What Do Patent Lawyers Do?
Patent lawyers' main responsibilities are to conduct patent litigation and handle copyright and trademark infringement cases. Patent lawyers must be licensed by the United States Patent and Trademark Office, and becoming a patent lawyer requires a background in technology or the sciences, as well as a J.D. degree. Schools offering Juris Doctor degrees can also be found in these popular choices.
Job Duties of a Patent Lawyer
A patent lawyer, also called a patent attorney or intellectual property lawyer, represents individuals seeking to obtain a patent (a set of exclusive rights awarded to an inventor). Patent lawyers write and prosecute patent applications, offer counseling to patent-seekers and handle patent infringement cases, according to the American Bar Association (ABA).
Patent lawyers must have an in-depth understanding of technology in order to successfully present their cases, and they must keep up with the latest scientific developments. The ABA reports that intellectual property lawyers find their jobs highly rewarding because of the opportunities to learn about the latest technologies, work with inventors and start-ups and tackle challenges in this ever-changing legal field.
Important Facts About Patent Lawyers
|Job Outlook (2012-2022)||10% ('for all lawyers')|
|Key Skills||Superb oral and written communication, meticulous researching, analytical and critical thinking, problem solving|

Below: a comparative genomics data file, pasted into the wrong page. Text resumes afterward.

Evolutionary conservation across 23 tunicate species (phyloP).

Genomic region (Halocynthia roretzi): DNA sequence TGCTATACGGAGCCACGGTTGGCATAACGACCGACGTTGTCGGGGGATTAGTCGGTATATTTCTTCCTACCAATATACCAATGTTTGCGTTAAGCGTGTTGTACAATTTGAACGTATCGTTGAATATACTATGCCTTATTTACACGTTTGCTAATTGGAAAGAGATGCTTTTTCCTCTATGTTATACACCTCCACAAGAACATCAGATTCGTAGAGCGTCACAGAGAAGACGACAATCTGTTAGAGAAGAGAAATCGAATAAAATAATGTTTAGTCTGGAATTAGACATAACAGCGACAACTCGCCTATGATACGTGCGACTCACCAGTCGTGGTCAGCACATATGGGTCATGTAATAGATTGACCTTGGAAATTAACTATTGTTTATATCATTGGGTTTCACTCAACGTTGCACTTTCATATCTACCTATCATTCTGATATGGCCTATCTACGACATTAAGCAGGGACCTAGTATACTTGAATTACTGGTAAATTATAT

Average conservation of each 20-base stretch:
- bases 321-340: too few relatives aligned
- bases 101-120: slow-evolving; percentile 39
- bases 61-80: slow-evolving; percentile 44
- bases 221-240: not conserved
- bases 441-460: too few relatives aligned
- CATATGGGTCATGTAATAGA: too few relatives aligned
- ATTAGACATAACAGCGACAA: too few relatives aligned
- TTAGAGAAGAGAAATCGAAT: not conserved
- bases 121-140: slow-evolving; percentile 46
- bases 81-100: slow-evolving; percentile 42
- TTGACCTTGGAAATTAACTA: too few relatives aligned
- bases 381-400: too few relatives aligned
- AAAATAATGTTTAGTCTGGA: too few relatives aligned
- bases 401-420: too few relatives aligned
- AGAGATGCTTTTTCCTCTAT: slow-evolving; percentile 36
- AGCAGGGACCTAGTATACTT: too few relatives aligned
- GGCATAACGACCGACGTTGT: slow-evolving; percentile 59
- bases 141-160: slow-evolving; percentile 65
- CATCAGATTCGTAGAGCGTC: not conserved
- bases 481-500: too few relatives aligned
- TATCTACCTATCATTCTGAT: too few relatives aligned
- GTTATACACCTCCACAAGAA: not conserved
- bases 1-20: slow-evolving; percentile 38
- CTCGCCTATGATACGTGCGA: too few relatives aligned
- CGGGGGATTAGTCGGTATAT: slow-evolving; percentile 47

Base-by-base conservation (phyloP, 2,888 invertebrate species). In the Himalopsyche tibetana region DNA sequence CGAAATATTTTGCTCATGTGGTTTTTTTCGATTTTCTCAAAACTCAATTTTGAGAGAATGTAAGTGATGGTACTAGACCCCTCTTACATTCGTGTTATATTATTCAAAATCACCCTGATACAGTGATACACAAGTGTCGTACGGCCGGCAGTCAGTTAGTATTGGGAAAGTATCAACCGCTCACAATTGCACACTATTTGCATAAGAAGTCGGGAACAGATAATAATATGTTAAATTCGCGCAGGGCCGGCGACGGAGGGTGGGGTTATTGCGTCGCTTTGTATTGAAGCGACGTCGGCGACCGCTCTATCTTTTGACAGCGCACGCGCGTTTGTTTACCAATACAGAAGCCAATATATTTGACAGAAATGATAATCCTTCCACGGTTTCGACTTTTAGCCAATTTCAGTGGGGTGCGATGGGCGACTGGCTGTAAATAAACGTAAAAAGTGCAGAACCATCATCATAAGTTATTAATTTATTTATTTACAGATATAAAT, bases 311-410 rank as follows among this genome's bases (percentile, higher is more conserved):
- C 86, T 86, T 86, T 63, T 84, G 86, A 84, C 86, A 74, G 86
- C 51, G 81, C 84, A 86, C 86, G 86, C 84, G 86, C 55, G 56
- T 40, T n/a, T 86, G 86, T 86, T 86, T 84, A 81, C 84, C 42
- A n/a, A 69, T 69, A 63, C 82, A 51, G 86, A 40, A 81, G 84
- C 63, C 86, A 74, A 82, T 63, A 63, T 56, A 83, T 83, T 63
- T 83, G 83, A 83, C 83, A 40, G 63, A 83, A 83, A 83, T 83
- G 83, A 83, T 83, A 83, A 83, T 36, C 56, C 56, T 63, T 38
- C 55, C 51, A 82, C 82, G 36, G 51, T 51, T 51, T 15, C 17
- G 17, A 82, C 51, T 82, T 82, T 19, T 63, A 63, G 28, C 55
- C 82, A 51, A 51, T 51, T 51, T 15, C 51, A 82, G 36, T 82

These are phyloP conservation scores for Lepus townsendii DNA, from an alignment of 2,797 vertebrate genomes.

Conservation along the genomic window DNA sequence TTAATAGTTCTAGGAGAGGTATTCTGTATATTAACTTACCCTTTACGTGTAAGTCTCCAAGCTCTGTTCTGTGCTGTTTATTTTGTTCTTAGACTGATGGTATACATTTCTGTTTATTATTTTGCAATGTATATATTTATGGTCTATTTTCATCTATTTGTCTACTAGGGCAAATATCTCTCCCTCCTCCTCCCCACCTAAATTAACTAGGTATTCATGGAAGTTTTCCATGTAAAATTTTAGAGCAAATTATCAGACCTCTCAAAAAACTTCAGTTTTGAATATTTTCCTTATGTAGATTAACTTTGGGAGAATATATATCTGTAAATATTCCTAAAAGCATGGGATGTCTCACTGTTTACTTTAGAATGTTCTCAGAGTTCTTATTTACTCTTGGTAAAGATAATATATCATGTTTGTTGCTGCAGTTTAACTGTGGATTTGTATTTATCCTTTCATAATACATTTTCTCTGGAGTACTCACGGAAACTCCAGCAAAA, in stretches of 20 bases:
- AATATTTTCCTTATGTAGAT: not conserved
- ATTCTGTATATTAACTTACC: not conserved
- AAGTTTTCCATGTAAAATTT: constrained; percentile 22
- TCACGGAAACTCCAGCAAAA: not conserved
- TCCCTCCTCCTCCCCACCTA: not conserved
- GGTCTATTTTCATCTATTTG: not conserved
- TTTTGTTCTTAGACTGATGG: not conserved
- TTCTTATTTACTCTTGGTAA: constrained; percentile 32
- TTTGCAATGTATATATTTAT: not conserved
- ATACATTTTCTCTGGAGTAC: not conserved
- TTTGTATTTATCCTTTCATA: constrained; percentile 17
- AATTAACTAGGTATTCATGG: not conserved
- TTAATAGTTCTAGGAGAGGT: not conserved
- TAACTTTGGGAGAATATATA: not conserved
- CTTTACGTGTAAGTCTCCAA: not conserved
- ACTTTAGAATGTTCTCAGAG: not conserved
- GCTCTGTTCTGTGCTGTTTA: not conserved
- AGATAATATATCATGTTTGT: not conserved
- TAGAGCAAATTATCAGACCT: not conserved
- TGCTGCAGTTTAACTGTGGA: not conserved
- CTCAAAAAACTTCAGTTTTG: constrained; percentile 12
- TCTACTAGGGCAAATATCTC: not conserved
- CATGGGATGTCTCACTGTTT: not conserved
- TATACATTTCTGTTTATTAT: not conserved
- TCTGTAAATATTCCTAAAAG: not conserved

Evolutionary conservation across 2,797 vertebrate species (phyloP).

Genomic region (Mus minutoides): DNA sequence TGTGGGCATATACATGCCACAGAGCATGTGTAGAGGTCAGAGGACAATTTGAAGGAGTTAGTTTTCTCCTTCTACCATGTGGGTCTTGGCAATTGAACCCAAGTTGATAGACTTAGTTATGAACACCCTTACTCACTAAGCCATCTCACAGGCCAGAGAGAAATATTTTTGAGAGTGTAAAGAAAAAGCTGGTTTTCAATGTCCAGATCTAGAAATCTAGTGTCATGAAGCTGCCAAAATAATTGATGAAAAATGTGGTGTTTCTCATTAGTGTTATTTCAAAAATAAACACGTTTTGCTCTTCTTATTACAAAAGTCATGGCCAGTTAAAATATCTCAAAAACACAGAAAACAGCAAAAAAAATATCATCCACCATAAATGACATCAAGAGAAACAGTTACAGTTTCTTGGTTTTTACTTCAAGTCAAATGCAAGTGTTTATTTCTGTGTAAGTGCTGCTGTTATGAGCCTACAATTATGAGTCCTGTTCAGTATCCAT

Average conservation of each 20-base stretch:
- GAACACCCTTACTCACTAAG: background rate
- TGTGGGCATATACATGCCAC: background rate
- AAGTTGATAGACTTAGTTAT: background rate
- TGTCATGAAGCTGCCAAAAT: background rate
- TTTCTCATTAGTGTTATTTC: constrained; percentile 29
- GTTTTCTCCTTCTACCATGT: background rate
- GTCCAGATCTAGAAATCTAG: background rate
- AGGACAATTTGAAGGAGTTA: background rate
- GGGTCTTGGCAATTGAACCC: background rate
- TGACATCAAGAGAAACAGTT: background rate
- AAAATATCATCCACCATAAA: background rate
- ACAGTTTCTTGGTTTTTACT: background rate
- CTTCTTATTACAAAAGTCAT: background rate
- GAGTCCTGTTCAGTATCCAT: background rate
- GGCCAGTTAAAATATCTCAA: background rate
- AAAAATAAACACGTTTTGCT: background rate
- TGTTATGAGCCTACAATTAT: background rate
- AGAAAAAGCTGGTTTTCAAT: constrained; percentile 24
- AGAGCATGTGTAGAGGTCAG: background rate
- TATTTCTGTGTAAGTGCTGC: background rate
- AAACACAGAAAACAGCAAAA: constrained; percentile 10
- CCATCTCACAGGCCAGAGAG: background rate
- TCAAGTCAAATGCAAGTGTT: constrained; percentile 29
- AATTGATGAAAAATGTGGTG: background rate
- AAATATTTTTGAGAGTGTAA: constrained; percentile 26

|Work Environment||Private or corporate legal offices, may require meetings at a client's home, hospitals, or prisons|
|Similar Occupations||Judge, paralegal, legal assistant, arbitrator, mediator, conciliator, post-secondary teacher|
Source: U.S. Bureau of Labor Statistics
Becoming a Patent Lawyer
The first step to becoming a patent lawyer is to earn a bachelor's degree in a scientific field approved by the United States Patent and Trademark Office (USPTO). In order to demonstrate technical expertise, applicants should hold a B.S. degree in engineering, chemistry, biology or a related field. Individuals who have an undergraduate degree in another field or extensive work experience but no degree may still apply to take the Patent Bar Exam, but they will face a more complex application process.
After receiving a bachelor's degree, the next step in becoming a patent lawyer is to complete a Juris Doctor (J.D.) program at an accredited law school and pass the bar exam to become licensed. Then, one must complete the application process outlined by the USPTO. Once the application is accepted, the aspiring patent lawyer must pass the Patent Bar Exam in order to become a registered patent attorney. Individuals who possess the necessary scientific qualifications and pass the exam but do not hold a J.D. degree may still work in the same capacity, but they are called patent agents.
According to Payscale.com, as of September 2015, the majority of all patent lawyers earned between $78,705 and $215,391 per year, and the median annual wage was $130,225. Annual income for a patent lawyer will vary depending on experience. Entry-level patent attorneys earned between $70,859 and $173,028 yearly, while late-career patent lawyers earned between $66,384 and $304,150 annually.
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